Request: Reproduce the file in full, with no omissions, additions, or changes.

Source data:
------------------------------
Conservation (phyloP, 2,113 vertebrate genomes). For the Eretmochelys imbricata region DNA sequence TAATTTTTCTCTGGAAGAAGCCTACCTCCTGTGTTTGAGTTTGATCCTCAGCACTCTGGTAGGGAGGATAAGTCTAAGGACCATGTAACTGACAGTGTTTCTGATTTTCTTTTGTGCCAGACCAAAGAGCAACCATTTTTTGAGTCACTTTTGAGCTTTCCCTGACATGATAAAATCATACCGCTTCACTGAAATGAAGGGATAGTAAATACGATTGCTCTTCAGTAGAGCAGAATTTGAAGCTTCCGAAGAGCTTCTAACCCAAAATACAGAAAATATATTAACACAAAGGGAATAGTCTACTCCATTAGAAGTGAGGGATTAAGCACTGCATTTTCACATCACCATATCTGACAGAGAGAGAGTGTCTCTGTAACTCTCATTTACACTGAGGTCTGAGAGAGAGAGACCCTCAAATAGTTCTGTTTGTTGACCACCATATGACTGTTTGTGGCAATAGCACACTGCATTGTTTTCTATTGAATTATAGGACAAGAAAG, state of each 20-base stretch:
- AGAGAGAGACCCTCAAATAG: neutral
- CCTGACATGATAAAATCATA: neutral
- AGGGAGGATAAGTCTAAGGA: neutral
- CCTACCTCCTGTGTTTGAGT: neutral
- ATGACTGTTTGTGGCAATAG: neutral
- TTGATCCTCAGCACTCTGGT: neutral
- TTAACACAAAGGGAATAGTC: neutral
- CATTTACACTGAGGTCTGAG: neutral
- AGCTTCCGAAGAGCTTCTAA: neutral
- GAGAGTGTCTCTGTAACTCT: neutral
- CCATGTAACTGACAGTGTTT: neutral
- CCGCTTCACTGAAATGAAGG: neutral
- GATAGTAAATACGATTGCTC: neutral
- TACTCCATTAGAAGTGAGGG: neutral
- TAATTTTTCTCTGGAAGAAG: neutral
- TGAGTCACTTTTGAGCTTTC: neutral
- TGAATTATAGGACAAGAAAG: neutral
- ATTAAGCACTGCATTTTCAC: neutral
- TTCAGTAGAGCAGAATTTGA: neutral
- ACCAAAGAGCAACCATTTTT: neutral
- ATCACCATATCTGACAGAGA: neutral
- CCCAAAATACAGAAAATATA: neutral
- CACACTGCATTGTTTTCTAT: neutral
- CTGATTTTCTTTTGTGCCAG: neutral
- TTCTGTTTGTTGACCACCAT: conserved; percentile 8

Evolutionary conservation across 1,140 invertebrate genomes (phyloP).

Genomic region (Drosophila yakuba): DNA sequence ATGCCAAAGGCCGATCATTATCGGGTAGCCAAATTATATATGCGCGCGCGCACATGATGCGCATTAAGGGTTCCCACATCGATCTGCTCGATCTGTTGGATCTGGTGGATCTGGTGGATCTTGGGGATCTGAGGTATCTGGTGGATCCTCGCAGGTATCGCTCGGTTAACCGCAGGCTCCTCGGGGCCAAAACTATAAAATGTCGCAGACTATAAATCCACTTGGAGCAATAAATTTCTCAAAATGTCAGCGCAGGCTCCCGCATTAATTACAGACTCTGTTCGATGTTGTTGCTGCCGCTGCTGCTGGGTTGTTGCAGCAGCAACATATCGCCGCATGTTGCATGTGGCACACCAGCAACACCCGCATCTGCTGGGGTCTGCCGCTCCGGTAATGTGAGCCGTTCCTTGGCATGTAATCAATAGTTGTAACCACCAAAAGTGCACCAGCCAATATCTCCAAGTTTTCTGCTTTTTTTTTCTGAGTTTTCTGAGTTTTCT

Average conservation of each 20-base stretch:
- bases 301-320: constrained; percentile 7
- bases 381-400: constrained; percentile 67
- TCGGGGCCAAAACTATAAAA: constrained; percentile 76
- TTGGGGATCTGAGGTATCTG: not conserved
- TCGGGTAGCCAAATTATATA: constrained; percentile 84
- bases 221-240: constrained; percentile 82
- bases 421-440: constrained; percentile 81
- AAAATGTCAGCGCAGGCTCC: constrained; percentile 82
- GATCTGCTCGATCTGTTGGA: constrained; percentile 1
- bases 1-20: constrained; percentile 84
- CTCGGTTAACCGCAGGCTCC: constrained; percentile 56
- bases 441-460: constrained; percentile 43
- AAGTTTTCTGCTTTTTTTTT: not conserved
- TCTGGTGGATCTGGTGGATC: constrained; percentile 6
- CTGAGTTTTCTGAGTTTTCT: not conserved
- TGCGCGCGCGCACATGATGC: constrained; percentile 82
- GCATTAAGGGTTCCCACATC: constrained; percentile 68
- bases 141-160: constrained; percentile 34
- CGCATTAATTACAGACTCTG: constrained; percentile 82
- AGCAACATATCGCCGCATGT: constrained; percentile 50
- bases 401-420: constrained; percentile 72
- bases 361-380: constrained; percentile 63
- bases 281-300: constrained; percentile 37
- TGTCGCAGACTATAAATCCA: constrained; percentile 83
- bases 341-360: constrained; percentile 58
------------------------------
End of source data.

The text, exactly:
Conservation (phyloP, 2,113 vertebrate genomes). For the Eretmochelys imbricata region DNA sequence TAATTTTTCTCTGGAAGAAGCCTACCTCCTGTGTTTGAGTTTGATCCTCAGCACTCTGGTAGGGAGGATAAGTCTAAGGACCATGTAACTGACAGTGTTTCTGATTTTCTTTTGTGCCAGACCAAAGAGCAACCATTTTTTGAGTCACTTTTGAGCTTTCCCTGACATGATAAAATCATACCGCTTCACTGAAATGAAGGGATAGTAAATACGATTGCTCTTCAGTAGAGCAGAATTTGAAGCTTCCGAAGAGCTTCTAACCCAAAATACAGAAAATATATTAACACAAAGGGAATAGTCTACTCCATTAGAAGTGAGGGATTAAGCACTGCATTTTCACATCACCATATCTGACAGAGAGAGAGTGTCTCTGTAACTCTCATTTACACTGAGGTCTGAGAGAGAGAGACCCTCAAATAGTTCTGTTTGTTGACCACCATATGACTGTTTGTGGCAATAGCACACTGCATTGTTTTCTATTGAATTATAGGACAAGAAAG, state of each 20-base stretch:
- AGAGAGAGACCCTCAAATAG: neutral
- CCTGACATGATAAAATCATA: neutral
- AGGGAGGATAAGTCTAAGGA: neutral
- CCTACCTCCTGTGTTTGAGT: neutral
- ATGACTGTTTGTGGCAATAG: neutral
- TTGATCCTCAGCACTCTGGT: neutral
- TTAACACAAAGGGAATAGTC: neutral
- CATTTACACTGAGGTCTGAG: neutral
- AGCTTCCGAAGAGCTTCTAA: neutral
- GAGAGTGTCTCTGTAACTCT: neutral
- CCATGTAACTGACAGTGTTT: neutral
- CCGCTTCACTGAAATGAAGG: neutral
- GATAGTAAATACGATTGCTC: neutral
- TACTCCATTAGAAGTGAGGG: neutral
- TAATTTTTCTCTGGAAGAAG: neutral
- TGAGTCACTTTTGAGCTTTC: neutral
- TGAATTATAGGACAAGAAAG: neutral
- ATTAAGCACTGCATTTTCAC: neutral
- TTCAGTAGAGCAGAATTTGA: neutral
- ACCAAAGAGCAACCATTTTT: neutral
- ATCACCATATCTGACAGAGA: neutral
- CCCAAAATACAGAAAATATA: neutral
- CACACTGCATTGTTTTCTAT: neutral
- CTGATTTTCTTTTGTGCCAG: neutral
- TTCTGTTTGTTGACCACCAT: conserved; percentile 8

Evolutionary conservation across 1,140 invertebrate genomes (phyloP).

Genomic region (Drosophila yakuba): DNA sequence ATGCCAAAGGCCGATCATTATCGGGTAGCCAAATTATATATGCGCGCGCGCACATGATGCGCATTAAGGGTTCCCACATCGATCTGCTCGATCTGTTGGATCTGGTGGATCTGGTGGATCTTGGGGATCTGAGGTATCTGGTGGATCCTCGCAGGTATCGCTCGGTTAACCGCAGGCTCCTCGGGGCCAAAACTATAAAATGTCGCAGACTATAAATCCACTTGGAGCAATAAATTTCTCAAAATGTCAGCGCAGGCTCCCGCATTAATTACAGACTCTGTTCGATGTTGTTGCTGCCGCTGCTGCTGGGTTGTTGCAGCAGCAACATATCGCCGCATGTTGCATGTGGCACACCAGCAACACCCGCATCTGCTGGGGTCTGCCGCTCCGGTAATGTGAGCCGTTCCTTGGCATGTAATCAATAGTTGTAACCACCAAAAGTGCACCAGCCAATATCTCCAAGTTTTCTGCTTTTTTTTTCTGAGTTTTCTGAGTTTTCT

Average conservation of each 20-base stretch:
- bases 301-320: constrained; percentile 7
- bases 381-400: constrained; percentile 67
- TCGGGGCCAAAACTATAAAA: constrained; percentile 76
- TTGGGGATCTGAGGTATCTG: not conserved
- TCGGGTAGCCAAATTATATA: constrained; percentile 84
- bases 221-240: constrained; percentile 82
- bases 421-440: constrained; percentile 81
- AAAATGTCAGCGCAGGCTCC: constrained; percentile 82
- GATCTGCTCGATCTGTTGGA: constrained; percentile 1
- bases 1-20: constrained; percentile 84
- CTCGGTTAACCGCAGGCTCC: constrained; percentile 56
- bases 441-460: constrained; percentile 43
- AAGTTTTCTGCTTTTTTTTT: not conserved
- TCTGGTGGATCTGGTGGATC: constrained; percentile 6
- CTGAGTTTTCTGAGTTTTCT: not conserved
- TGCGCGCGCGCACATGATGC: constrained; percentile 82
- GCATTAAGGGTTCCCACATC: constrained; percentile 68
- bases 141-160: constrained; percentile 34
- CGCATTAATTACAGACTCTG: constrained; percentile 82
- AGCAACATATCGCCGCATGT: constrained; percentile 50
- bases 401-420: constrained; percentile 72
- bases 361-380: constrained; percentile 63
- bases 281-300: constrained; percentile 37
- TGTCGCAGACTATAAATCCA: constrained; percentile 83
- bases 341-360: constrained; percentile 58